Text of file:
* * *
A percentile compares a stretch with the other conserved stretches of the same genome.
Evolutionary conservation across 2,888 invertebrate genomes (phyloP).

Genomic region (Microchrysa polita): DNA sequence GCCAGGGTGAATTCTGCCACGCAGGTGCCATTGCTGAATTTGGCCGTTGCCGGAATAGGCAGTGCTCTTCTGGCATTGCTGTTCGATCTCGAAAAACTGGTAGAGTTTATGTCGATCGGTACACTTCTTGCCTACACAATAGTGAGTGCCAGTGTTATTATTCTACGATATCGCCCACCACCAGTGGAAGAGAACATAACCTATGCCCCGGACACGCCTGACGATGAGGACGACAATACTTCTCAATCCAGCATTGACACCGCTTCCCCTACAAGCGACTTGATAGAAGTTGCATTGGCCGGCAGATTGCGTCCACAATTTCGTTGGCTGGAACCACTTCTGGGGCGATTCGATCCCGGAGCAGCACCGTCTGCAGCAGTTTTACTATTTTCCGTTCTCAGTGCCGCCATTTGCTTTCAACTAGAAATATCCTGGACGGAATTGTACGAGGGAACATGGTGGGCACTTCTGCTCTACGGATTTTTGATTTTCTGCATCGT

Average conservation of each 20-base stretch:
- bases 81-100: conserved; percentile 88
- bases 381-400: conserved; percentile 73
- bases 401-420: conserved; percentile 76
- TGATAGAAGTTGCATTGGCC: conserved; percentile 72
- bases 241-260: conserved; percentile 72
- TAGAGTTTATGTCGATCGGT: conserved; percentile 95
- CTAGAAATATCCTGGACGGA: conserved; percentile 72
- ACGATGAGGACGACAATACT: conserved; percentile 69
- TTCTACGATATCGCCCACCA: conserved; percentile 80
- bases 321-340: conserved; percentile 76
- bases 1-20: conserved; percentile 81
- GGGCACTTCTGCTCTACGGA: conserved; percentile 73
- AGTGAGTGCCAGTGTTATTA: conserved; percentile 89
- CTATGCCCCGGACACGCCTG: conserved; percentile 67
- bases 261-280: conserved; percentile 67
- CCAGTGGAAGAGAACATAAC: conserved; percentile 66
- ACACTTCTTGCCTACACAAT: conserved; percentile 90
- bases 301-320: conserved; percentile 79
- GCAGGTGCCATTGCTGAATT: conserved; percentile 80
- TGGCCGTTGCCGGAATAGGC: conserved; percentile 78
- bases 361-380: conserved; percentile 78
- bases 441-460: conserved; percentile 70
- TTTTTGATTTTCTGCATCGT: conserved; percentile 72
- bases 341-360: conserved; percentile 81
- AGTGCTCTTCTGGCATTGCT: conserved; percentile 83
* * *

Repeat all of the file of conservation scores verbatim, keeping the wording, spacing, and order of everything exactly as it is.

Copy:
A percentile compares a stretch with the other conserved stretches of the same genome.
Evolutionary conservation across 2,888 invertebrate genomes (phyloP).

Genomic region (Microchrysa polita): DNA sequence GCCAGGGTGAATTCTGCCACGCAGGTGCCATTGCTGAATTTGGCCGTTGCCGGAATAGGCAGTGCTCTTCTGGCATTGCTGTTCGATCTCGAAAAACTGGTAGAGTTTATGTCGATCGGTACACTTCTTGCCTACACAATAGTGAGTGCCAGTGTTATTATTCTACGATATCGCCCACCACCAGTGGAAGAGAACATAACCTATGCCCCGGACACGCCTGACGATGAGGACGACAATACTTCTCAATCCAGCATTGACACCGCTTCCCCTACAAGCGACTTGATAGAAGTTGCATTGGCCGGCAGATTGCGTCCACAATTTCGTTGGCTGGAACCACTTCTGGGGCGATTCGATCCCGGAGCAGCACCGTCTGCAGCAGTTTTACTATTTTCCGTTCTCAGTGCCGCCATTTGCTTTCAACTAGAAATATCCTGGACGGAATTGTACGAGGGAACATGGTGGGCACTTCTGCTCTACGGATTTTTGATTTTCTGCATCGT

Average conservation of each 20-base stretch:
- bases 81-100: conserved; percentile 88
- bases 381-400: conserved; percentile 73
- bases 401-420: conserved; percentile 76
- TGATAGAAGTTGCATTGGCC: conserved; percentile 72
- bases 241-260: conserved; percentile 72
- TAGAGTTTATGTCGATCGGT: conserved; percentile 95
- CTAGAAATATCCTGGACGGA: conserved; percentile 72
- ACGATGAGGACGACAATACT: conserved; percentile 69
- TTCTACGATATCGCCCACCA: conserved; percentile 80
- bases 321-340: conserved; percentile 76
- bases 1-20: conserved; percentile 81
- GGGCACTTCTGCTCTACGGA: conserved; percentile 73
- AGTGAGTGCCAGTGTTATTA: conserved; percentile 89
- CTATGCCCCGGACACGCCTG: conserved; percentile 67
- bases 261-280: conserved; percentile 67
- CCAGTGGAAGAGAACATAAC: conserved; percentile 66
- ACACTTCTTGCCTACACAAT: conserved; percentile 90
- bases 301-320: conserved; percentile 79
- GCAGGTGCCATTGCTGAATT: conserved; percentile 80
- TGGCCGTTGCCGGAATAGGC: conserved; percentile 78
- bases 361-380: conserved; percentile 78
- bases 441-460: conserved; percentile 70
- TTTTTGATTTTCTGCATCGT: conserved; percentile 72
- bases 341-360: conserved; percentile 81
- AGTGCTCTTCTGGCATTGCT: conserved; percentile 83